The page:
The Los Angeles Organization of Ultimate teams (LAOUT) believes that every individual should have opportunities to play the sport of ultimate. As such, LAOUT will promote, create, and consider programming and partnerships with the goal of making our community and sport more equitable for people of all genders.
How is equity different than equality? Equity acknowledges the historic and current conditions that have marginalized people, and attempts to amend these past and current injustices and biases. Equality, however, assumes that everyone comes from the same playing field and deserves equal treatment. Equality fails to acknowledge that others come from disadvantaged and marginalized positions.
Is this a new problem? Why are so many people talking about this now?
Gender inequities exist in many areas and have existed for centuries, ultimate is not alone. However, because ultimate has grown exponentially in recent years (think ESPN, Pro leagues), in many ways, gender inequities have also become more visible. Female athletes have tried for years to bring attention to this topic, but only now has it gained traction and critical mass from the community.
How is gender inequality playing out in the Los Angeles Ultimate Community?
Across LAOUT’s leagues, the participation by gender is approximately 70% male and 30% female. And we’d like to see this change to grow and retain more women.
I’m not actively part of the problem because I am not sexist, does this really affect me?
The problem is that inequities exist between female and male ultimate players. Gender inequity is a system of power relations where one group is thought of as superior to the other. Just by participating in this system as is, you’re contributing to these inequities. So, even if you don’t use slurs related to gender, you are still participating in a system that discriminates based on gender. It is also important to recognize that overt and subtle forms of sexism exist.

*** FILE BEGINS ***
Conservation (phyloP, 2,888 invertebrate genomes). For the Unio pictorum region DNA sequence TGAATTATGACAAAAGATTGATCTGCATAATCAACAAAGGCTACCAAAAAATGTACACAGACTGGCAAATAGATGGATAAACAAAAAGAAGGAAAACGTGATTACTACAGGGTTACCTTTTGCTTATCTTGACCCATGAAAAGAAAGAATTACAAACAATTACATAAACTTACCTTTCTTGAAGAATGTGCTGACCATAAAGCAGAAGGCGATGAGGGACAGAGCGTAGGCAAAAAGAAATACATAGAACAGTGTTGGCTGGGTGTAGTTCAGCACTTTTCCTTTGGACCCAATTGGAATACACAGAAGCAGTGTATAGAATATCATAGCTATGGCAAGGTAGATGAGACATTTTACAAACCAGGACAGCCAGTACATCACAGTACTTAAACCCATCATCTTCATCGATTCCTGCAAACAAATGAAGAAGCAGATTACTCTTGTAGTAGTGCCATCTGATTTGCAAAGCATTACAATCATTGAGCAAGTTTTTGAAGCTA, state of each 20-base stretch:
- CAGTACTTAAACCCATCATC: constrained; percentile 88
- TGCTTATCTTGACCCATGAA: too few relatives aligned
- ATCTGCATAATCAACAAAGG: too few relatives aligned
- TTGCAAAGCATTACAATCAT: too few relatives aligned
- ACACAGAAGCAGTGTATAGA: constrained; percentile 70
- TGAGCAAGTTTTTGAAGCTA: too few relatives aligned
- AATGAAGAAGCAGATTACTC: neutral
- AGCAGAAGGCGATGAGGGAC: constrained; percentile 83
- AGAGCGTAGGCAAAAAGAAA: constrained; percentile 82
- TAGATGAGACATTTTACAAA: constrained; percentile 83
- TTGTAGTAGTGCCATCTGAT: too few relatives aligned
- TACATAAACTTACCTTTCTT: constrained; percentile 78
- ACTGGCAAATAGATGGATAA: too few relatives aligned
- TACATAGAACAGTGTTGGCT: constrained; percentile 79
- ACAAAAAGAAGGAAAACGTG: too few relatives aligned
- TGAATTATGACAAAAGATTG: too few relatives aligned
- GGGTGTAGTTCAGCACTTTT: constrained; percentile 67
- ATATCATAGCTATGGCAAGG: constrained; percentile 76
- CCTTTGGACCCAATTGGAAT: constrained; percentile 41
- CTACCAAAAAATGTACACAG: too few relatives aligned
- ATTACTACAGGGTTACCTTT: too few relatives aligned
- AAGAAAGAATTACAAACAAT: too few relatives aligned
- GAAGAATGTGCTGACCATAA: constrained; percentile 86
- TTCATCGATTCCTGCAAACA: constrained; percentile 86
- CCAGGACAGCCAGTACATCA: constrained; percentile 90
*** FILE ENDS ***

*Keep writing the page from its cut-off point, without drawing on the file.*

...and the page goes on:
I want to take steps to make womens and mens ultimate more equitable, how do I do this? There is no single answer, **but we’re glad you’ve asked. The LAOUT Gender Equity committee has prepared the following 10 suggestions as a way to start educating our captains and our community on how to move towards a more equitable sport.
#1: Get to know the women on your team, offer to throw with them, and after the game make sure they’re invited to the bar.
#2: Amplify what a woman says in your huddle like ‘I agree with Jane, we should…’
#3: On the line, ask a woman what offense or defense she thinks you should run and have her to call the positions.
#4: During a set play, give a woman a central role to play, like the ISO.
#5: Identify veteran players and ask them to mentor newer players. Designate them a single sideline buddy and filter the team’s feedback through that person so the new player doesn’t get conflicting messages.
#6: Throw to the women on the field, and then, give them space to throw. Don’t assume they need a dump right away, yelling for the disc and clogging their throwing space with your defender.
#7: Trust your newer players. They won’t improve unless they’re utilized. Encourage them that it’s OK if they throw it away — we just want them to throw it.
#8: In front of your team, praise a woman for her contributions on the field, like a great cut, awesome defense, or difficult catch — even if it wasn’t perfect, or resulted in a turnover.
#9: When a woman makes a call on the field, back her up, and encourage opposing teams to do the same.
#10: Identify female leaders on your team and encourage their honest feedback and contributions early on. Ask them what you’re not seeing on the field.
#11: If you get feedback that makes you defensive, instead of responding, consider why it makes you feel that way and what you can do to improve.
If you have questions or want to get involved, please email us at email@example.com
* Source – Upwind Ultimate
** Source – Dallas Ultimate